A Viking treasure is on display in the northeast

Galloway Hoard disc brooch

The richest collection of Viking artefacts ever discovered in the UK heads to the North East.

The Galloway Hoard is due to go on display at the Aberdeen Art Gallery on Saturday July 30 and will remain there for almost three months.

Buried around AD 900, the treasure is of international significance and transforms our understanding of this period in Scottish history.

It contains over 100 miscellaneous items, from silver, gold and treasures of jewelery to rarely preserved textiles, including wool, linen and Scotland’s earliest examples of silk.

The Galloway Hoard was discovered in 2014 and acquired by National Museums Scotland in 2017 with support from the National Heritage Memorial Fund, the Art Fund and the Scottish Government, as well as a major public fundraising campaign.

Since then, it has been the subject of extensive conservation and research, revealing the secrets of the treasure for the very first time.

In this free exhibition, visitors can experience intricate decoration never seen since the objects were buried over 1000 years ago, which was uncovered through cleaning and preservation.

Then they can dig deeper and examine the hidden details found in X-rays, CT scans and 3D models to explore what groundbreaking research and analysis has already told us about the treasure, and discover what future work could still do. discover about this unprecedented Viking era. to find.

Many objects are still being studied by a highly skilled team of some of the UK’s finest researchers and artists.

But they illustrate that the Vikings enjoyed trade with cultures around the world.

Dr Martin Goldberg, senior curator, medieval archeology and history at the National Museums Scotland, said a surprise came from the radiocarbon dating of the wool wrapping the vessel, which dates to 680-780 AD. Dr Goldberg added: “So the ship is from beyond Europe, potentially thousands of miles away, and the wool that wraps it predates the Viking Age, having over 100 or may -even being 200 years old at the time he was buried.

“While the real ship is still wrapped in 1,300 year old fabric safely stored in environmentally controlled stores for preservation and future research, it’s wonderful to be able to use 21st century technology in the exhibit to allow people to see what it looks like under those fragile textile wrappers.

Dr Goldberg said it is the “unique combination of familiar artifacts, exotic materials and exceptional preservation” that makes the Galloway Hoard a fascinating find.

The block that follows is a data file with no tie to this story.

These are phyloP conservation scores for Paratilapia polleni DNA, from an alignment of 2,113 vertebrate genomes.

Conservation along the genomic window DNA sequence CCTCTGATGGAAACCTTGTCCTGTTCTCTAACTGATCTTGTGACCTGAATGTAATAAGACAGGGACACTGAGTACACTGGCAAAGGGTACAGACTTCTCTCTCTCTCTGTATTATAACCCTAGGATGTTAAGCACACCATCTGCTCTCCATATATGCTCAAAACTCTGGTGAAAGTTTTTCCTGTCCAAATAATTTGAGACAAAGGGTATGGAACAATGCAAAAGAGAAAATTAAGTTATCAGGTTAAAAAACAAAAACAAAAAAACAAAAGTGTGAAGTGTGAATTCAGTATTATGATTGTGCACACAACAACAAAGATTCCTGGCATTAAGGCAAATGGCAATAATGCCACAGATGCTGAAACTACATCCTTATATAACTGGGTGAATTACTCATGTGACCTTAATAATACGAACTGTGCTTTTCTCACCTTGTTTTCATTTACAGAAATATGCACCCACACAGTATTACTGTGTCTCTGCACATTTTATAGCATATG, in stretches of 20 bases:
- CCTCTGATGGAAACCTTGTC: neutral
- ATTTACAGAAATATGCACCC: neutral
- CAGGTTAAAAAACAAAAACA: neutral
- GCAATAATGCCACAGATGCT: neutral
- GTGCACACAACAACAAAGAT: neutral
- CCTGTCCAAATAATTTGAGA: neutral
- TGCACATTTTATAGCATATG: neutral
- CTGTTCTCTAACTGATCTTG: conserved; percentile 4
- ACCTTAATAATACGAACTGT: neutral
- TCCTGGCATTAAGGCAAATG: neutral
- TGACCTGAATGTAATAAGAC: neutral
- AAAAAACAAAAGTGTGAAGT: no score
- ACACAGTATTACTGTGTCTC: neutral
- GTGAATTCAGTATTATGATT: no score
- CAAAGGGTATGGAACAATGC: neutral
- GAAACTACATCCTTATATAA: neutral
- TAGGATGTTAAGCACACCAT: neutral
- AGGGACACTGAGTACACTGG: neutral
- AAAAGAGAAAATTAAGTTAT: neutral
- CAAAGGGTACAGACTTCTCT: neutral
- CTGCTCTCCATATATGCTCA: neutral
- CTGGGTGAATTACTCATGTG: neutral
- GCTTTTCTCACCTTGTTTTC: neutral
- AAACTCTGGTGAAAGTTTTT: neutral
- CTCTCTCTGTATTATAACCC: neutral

Retired businessman and metal detectorist Derek McLennan discovered the treasure in 2014 while scanning an area of ​​church grounds in Dumfries and Galloway with two local ministers.

The search continues in the Galloway Hoard. The Arts and Humanities Research Council has given support to a three-year, £1 million research project, Unwrapping the Galloway Hoard, led by National Museums Scotland.

The pectoral cross.
The pectoral cross.

One of the most recognizable elements of the treasure is the pectoral cross.

After cleaning, the cross was revealed as a supreme example of a style of late Anglo-Saxon art known as the Trewhiddle style, named after a late 9th-century ironwork hoard from Cornwall. Its animal and vegetal forms are characteristic of this style.

The gleaming silver surface was carved and then encrusted with gold coins; the silver and gold were then encrusted with black niello, a paste of silver and copper sulphide.

The golden areas were used to spot important features such as the wings and the halos of the figures on the crossed arms.

Several items from the Galloway Hoard were made in the same style, including the gold bird pin and the silver disc brooches.

This use of figurative and naturalistic art differs from the largely abstract Viking-era decoration of the silver arm rings with which he was buried.

In each of the arms of the cross are the symbols of the four evangelists who wrote the New Testament gospels:

Saint Matthew (bottom – haloed figure)

Saint Mark (on the right – the Winged Lion)

Saint Luke (left – winged ox)

Saint John (top – eagle).

Parts of their bodies, and in Matthew’s case, his halo, are painted gold on a black and white background. The four symbols of the evangelists hold a book representing their gospel.

Each evangelist is framed in a roundel amid an intricate design of sprouting foliage.

The narrow, curved parts of the arms are filled with a tight interlacing pattern formed around the empty central circle, and the lion and winged ox look inward towards the missing central frame.

The lost line at the crossing of the arms may have once held a representation or symbol of Christ.

The free exhibition runs until October 23.

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